Newman v. Maricopa County
In Newman v. Maricopa County, 167 Ariz. 501, 808 P.2d 1253 (App. 1991), the plaintiff had alleged the Maricopa County sheriff had negligently failed to protect against or warn others of a hazardous condition it had discovered on private land when it investigated a fatal accident that had occurred there.
There was no allegation that the sheriff had failed to control the conduct of a third person or to protect the plaintiff from that person's actions. Moreover, the issue in Newman was whether the plaintiff had stated a claim upon which relief could be granted. And, although the court discussed the issue of duty, it ultimately concluded it was unable to resolve that issue because of an inadequate record.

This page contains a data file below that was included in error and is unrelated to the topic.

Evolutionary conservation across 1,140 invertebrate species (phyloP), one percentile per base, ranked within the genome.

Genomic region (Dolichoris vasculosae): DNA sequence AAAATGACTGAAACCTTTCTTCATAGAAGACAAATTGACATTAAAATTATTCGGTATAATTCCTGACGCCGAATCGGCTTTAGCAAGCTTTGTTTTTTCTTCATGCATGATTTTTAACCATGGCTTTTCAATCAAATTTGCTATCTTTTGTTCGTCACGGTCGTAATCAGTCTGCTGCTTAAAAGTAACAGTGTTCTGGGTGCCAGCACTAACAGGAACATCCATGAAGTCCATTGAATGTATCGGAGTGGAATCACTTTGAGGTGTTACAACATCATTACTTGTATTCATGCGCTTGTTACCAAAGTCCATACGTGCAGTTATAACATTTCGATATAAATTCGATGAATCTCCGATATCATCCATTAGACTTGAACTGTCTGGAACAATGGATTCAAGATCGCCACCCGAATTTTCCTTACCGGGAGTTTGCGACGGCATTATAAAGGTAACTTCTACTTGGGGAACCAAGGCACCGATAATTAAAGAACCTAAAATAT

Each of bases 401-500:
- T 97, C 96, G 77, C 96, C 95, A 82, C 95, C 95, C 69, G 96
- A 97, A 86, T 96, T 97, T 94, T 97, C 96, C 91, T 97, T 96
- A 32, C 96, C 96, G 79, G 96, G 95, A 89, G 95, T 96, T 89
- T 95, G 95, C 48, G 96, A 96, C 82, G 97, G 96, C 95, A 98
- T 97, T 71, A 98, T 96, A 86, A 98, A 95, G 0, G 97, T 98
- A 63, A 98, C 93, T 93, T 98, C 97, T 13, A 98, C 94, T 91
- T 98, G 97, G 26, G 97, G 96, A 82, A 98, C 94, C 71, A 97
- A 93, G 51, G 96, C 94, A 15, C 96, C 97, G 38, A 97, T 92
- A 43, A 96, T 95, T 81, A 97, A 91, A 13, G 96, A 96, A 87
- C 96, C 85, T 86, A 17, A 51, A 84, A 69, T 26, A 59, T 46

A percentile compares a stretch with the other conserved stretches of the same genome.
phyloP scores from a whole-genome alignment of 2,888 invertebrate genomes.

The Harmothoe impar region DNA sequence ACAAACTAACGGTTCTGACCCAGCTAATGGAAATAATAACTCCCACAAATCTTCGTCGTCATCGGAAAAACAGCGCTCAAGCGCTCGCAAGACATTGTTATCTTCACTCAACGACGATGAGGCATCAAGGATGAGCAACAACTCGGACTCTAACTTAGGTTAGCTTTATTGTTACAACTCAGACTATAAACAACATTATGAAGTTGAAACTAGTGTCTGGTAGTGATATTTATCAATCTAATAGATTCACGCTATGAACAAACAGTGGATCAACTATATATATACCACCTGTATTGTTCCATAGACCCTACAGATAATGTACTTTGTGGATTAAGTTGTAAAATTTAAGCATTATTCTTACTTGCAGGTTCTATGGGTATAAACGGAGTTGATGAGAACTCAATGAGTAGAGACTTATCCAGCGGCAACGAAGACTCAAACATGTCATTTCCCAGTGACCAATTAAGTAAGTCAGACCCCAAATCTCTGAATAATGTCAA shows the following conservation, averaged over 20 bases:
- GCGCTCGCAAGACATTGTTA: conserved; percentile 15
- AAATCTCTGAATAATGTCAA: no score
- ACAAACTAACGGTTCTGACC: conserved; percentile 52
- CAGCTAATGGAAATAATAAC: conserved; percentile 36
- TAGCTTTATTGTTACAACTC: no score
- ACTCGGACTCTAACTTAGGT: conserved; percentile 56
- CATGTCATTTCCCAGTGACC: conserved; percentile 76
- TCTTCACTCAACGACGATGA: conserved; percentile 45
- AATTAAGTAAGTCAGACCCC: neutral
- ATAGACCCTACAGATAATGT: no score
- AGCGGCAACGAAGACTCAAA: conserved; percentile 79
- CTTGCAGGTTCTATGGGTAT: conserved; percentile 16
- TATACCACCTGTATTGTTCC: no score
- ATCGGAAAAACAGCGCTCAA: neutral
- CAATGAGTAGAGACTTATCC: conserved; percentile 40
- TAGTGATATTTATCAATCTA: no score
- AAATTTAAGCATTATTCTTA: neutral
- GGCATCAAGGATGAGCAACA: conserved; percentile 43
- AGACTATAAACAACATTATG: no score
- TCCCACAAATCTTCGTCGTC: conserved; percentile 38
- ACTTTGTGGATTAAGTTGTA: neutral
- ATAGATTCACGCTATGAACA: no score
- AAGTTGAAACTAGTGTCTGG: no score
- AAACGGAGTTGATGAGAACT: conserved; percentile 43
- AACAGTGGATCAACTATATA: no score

The court called the "theme" of its conclusion "prematurity, not duty" and held "only that it did not appear 'beyond doubt that the plaintiff could prove no set of facts in support of his claim which would entitle him to relief.'" Newman, 167 Ariz. at 505-06, 808 P.2d at 1257-58.